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On April 28, 1914, a miner in Eccles No. 5 mine in Raleigh County blew a hole through a barrier of coal in an effort to shorten the distance between his assigned working areas, effectively shortcutting the mine’s ventilation and allowing methane to accumulate. Another miner’s open-flame light ignited the gas, setting off a violent explosion killing all 174 men in No. 5. The mine connected with Eccles No. 6, operating in another coal seam, and nine men in No. 6 died of injuries and of afterdamp, the deadly gas left after a mine explosion.

It took four days to reach the first casualty. The massive recovery effort required a temporary morgue to deal with body identification, and a frantic attempt to locate enough coffins. Government mine officials were joined by local volunteers, and Governor Henry Hatfield traveled underground with some of the exploration parties. This explosion remains West Virginia’s second-worst mine disaster.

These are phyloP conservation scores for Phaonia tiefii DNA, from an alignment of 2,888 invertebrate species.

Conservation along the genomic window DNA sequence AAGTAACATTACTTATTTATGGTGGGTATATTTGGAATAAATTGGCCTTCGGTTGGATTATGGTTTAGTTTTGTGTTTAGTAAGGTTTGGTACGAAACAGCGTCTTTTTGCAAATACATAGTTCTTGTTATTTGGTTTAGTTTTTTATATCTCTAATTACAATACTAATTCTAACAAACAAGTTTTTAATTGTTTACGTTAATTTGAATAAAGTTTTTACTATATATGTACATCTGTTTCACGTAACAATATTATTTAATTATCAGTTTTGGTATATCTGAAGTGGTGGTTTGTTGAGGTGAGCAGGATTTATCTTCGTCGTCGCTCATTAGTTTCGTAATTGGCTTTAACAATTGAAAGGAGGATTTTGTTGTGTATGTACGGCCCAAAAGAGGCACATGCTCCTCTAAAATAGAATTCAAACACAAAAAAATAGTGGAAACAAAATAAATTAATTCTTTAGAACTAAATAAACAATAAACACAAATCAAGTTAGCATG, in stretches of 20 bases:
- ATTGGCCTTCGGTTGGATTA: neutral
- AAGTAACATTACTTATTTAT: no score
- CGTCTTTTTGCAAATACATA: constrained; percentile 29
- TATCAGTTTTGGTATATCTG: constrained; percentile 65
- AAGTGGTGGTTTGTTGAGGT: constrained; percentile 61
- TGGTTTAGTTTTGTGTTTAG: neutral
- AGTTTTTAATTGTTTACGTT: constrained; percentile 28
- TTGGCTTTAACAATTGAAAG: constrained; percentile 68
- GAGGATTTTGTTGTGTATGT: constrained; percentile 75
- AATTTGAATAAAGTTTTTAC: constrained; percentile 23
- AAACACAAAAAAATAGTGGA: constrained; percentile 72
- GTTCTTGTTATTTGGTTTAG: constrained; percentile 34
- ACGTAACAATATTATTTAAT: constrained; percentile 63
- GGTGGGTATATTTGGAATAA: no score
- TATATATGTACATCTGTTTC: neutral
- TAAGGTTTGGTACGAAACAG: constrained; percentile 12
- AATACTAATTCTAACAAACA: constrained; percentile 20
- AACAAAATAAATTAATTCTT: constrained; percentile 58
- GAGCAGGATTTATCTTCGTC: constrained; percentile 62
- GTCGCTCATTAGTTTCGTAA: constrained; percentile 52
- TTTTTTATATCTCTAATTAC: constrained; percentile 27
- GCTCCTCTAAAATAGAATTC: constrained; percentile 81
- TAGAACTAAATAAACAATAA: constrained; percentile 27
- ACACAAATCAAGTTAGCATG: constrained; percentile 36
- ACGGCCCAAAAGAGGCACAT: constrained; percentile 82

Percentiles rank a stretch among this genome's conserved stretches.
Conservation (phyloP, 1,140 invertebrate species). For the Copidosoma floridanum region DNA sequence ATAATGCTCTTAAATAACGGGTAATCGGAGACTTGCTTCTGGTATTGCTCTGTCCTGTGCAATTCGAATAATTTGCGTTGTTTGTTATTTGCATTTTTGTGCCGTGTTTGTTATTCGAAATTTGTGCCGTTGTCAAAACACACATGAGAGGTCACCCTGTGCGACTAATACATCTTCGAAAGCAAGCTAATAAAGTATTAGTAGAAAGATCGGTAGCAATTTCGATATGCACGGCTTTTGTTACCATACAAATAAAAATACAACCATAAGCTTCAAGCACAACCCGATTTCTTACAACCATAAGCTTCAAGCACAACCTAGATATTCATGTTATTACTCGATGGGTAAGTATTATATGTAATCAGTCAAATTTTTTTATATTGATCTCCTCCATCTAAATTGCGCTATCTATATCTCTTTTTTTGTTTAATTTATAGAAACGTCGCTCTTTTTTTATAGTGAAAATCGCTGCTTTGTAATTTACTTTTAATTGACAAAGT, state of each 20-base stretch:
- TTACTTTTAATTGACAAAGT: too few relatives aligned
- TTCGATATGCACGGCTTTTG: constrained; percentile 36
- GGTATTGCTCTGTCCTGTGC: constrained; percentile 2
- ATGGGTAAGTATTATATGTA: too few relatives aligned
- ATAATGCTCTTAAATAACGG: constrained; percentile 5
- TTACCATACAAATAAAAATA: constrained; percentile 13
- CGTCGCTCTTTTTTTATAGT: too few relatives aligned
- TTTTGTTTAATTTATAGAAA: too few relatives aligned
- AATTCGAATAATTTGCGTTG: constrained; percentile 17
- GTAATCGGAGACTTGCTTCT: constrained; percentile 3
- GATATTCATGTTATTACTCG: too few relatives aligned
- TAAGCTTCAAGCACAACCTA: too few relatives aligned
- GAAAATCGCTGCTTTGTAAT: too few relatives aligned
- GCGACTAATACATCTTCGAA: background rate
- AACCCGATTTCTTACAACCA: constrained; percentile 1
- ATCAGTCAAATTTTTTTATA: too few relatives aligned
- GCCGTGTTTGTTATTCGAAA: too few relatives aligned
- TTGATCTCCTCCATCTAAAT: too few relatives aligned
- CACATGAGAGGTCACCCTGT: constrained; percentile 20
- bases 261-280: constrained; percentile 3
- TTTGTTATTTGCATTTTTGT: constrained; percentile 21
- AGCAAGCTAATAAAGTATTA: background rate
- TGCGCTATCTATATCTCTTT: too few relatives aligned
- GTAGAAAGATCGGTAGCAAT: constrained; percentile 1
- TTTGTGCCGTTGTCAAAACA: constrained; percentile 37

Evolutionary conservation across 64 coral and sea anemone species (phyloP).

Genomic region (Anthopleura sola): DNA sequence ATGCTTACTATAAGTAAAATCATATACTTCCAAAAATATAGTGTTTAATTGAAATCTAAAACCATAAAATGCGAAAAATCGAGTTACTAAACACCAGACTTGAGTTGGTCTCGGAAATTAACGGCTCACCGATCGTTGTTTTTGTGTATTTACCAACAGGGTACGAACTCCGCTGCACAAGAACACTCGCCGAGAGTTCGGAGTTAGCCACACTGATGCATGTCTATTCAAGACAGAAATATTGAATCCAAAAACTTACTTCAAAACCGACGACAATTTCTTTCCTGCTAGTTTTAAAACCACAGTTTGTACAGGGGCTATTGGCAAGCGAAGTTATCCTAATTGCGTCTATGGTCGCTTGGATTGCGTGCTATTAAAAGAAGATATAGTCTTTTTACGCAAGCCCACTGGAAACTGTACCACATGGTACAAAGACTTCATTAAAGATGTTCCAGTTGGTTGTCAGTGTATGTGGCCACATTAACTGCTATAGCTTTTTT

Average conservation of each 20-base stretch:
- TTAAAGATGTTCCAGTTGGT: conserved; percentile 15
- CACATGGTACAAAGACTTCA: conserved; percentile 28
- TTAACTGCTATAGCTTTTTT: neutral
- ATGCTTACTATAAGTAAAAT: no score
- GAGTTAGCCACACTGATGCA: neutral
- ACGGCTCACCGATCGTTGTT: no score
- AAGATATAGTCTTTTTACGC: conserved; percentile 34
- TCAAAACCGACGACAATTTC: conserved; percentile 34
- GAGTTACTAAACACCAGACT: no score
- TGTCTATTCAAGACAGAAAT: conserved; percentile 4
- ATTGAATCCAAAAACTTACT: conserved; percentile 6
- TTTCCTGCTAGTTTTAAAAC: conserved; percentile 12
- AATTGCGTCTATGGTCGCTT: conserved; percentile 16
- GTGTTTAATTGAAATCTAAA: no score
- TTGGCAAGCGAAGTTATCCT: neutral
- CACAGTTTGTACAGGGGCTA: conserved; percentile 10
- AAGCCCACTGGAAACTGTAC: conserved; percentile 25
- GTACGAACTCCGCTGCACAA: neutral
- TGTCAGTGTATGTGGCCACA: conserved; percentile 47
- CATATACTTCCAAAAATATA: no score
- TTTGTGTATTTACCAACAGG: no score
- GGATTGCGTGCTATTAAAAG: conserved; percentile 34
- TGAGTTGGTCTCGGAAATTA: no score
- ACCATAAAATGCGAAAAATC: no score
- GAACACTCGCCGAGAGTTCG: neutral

On March 8, 1926, another explosion killed 19 miners at Eccles, then operated by a subsidiary of the Stonega Coal Company. Around 6:55 p.m., a cutting-machine operator in No. 5 mine failed to test the face for methane, and an electric arc ignited the gas. Fine coal particles, present in the air because of a failure to rock-dust the mines, contributed to the explosion.

Again, both of the interconnected mines were involved. Thirty-five workers in No. 6 were rescued, but wreckage in No. 5 hindered progress. The following evening, rescuers discovered a chalked sign to come to a particular section. R. M. Lambie, the state’s chief mine inspector, led the effort and was himself hospitalized after collapsing from exposure to afterdamp. Around 9:30 p.m. on March 9, rescuers reached 10 men who had saved themselves by barricading.

 

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This Article was written by Paul H. Rakes

Last Revised on September 13, 2013

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Sources

Dillon, Lacy A. They Died in the Darkness. Parsons: McClain, 1976.

Humphrey, H. B. Historical Summary of Coal-Mine Explosions in the U.S., 1810-1958. Washington: United States Government Printing Office, 1960.

West Virginia Department of Mines. Annual Report. 1914.

Cite This Article

Rakes, Paul H. "Eccles Mine Explosions." e-WV: The West Virginia Encyclopedia. 13 September 2013. Web. 26 April 2017.

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